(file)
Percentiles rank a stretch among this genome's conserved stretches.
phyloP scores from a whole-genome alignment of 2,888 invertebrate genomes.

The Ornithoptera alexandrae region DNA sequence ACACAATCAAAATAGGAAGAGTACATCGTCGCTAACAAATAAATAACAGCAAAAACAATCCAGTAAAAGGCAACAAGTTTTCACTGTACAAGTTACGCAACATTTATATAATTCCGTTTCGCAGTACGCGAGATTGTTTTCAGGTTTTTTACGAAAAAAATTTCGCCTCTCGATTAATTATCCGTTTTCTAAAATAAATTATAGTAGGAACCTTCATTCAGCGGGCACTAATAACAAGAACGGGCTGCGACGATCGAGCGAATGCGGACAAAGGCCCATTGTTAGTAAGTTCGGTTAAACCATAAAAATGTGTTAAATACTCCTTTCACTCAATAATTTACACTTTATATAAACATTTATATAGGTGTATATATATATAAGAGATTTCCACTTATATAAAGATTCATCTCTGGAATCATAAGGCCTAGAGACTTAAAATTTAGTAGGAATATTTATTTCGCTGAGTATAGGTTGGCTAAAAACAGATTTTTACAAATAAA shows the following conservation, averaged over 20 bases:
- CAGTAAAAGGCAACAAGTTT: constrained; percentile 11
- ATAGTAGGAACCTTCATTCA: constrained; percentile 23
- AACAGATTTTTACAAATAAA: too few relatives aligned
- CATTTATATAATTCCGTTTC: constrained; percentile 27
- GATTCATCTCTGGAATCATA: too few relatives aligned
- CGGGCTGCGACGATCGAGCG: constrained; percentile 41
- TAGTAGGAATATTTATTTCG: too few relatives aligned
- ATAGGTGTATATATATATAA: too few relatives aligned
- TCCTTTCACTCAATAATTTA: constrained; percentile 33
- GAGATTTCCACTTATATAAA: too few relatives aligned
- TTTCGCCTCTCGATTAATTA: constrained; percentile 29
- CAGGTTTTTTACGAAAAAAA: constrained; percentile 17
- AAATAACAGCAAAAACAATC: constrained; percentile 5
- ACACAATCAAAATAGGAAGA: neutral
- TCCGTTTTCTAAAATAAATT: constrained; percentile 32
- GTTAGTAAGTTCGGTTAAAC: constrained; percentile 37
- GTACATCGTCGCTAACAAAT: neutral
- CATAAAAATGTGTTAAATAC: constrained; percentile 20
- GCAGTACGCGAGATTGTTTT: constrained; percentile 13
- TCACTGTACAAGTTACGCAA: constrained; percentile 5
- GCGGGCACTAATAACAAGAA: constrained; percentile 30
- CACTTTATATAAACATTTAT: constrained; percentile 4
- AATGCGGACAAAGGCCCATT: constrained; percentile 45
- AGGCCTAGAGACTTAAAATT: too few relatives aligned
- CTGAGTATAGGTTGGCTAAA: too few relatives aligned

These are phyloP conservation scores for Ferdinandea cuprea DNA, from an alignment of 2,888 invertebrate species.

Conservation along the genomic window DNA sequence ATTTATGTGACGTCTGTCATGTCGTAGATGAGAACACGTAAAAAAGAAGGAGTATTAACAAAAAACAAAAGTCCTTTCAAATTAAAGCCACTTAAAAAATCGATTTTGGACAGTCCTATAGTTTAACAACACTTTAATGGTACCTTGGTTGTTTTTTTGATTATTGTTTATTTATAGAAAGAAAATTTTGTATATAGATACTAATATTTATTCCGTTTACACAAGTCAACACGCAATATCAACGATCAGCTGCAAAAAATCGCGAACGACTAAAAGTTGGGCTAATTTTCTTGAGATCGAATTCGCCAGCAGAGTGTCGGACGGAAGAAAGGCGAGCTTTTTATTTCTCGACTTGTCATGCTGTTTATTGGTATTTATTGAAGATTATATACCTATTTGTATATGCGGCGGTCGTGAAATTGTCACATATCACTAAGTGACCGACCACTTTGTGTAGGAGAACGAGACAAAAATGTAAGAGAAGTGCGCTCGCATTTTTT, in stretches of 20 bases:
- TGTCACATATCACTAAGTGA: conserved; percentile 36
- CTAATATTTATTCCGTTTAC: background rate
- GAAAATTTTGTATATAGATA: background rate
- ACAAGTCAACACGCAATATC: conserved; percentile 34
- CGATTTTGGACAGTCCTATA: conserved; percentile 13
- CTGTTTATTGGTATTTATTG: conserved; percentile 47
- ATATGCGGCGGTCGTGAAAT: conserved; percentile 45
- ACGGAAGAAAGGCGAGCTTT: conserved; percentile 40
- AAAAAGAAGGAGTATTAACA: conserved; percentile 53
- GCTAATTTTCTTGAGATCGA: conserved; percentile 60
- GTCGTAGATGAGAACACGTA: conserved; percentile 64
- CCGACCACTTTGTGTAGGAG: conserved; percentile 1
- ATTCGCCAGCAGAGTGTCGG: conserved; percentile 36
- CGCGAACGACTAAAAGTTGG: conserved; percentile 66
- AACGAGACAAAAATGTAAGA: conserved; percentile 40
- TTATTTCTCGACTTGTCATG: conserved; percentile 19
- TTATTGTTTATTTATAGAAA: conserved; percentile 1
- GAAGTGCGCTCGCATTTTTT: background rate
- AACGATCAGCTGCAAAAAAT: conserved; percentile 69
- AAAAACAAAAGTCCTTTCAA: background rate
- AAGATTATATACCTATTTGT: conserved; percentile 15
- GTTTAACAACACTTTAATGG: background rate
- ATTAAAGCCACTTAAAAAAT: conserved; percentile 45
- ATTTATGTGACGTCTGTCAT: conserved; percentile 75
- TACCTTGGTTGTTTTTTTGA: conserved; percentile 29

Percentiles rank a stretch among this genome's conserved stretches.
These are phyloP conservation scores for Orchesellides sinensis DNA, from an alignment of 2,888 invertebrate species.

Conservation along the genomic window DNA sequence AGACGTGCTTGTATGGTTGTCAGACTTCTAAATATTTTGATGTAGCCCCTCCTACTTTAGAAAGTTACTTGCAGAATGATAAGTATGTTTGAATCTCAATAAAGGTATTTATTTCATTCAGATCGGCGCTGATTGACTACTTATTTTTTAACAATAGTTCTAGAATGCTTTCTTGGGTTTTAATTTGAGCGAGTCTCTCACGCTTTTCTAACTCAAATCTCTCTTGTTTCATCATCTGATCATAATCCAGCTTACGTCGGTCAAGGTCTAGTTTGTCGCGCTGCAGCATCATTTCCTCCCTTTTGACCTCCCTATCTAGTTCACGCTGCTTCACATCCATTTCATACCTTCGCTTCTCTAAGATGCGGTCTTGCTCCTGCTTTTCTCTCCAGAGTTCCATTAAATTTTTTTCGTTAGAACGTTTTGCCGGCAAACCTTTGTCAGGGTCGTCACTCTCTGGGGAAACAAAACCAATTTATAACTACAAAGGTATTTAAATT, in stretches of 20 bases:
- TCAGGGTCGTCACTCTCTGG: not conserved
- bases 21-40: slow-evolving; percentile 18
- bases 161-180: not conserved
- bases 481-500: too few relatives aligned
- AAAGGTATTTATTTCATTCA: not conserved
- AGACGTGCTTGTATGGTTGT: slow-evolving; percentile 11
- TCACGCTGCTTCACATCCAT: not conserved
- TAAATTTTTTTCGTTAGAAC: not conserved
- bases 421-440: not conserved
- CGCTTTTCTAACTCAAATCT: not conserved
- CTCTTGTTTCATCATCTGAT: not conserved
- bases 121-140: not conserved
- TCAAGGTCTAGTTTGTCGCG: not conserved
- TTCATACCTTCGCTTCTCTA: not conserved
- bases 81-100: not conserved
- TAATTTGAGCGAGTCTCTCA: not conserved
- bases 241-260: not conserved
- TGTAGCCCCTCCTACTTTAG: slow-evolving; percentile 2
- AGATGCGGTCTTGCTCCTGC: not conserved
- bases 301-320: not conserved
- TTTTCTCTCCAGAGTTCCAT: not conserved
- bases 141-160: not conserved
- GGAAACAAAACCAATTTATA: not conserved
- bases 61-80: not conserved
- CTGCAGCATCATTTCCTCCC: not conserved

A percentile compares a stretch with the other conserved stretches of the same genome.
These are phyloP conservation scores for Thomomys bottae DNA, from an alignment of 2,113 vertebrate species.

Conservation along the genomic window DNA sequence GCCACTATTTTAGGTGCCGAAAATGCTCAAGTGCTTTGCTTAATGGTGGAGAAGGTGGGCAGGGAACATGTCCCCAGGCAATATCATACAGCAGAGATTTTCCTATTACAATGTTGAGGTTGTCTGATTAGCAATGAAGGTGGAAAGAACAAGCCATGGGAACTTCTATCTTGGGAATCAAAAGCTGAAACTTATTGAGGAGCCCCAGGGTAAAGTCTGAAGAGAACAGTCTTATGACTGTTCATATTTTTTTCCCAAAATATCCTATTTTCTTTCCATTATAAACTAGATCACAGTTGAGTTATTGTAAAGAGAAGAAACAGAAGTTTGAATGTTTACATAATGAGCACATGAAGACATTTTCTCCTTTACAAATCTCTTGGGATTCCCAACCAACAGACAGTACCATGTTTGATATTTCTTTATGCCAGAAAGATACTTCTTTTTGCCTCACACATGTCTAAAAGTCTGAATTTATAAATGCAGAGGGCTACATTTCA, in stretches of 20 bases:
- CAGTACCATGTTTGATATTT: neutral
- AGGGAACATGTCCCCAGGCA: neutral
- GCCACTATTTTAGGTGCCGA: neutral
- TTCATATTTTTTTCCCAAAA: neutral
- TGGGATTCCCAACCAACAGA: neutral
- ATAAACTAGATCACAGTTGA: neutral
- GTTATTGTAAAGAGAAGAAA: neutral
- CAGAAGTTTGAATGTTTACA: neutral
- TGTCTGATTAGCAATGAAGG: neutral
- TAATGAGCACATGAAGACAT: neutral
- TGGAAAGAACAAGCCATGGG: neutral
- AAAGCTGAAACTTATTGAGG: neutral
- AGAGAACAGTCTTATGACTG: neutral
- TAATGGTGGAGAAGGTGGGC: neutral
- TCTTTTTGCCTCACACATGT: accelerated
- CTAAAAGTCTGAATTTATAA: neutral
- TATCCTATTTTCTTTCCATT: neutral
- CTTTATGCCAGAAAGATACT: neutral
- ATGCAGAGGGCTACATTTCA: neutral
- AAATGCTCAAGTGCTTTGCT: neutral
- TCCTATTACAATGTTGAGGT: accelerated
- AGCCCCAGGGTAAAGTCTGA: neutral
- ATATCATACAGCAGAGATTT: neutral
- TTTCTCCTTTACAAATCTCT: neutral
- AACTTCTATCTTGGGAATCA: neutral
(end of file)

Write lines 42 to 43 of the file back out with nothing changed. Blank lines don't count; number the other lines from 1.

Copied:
- CCGACCACTTTGTGTAGGAG: conserved; percentile 1
- ATTCGCCAGCAGAGTGTCGG: conserved; percentile 36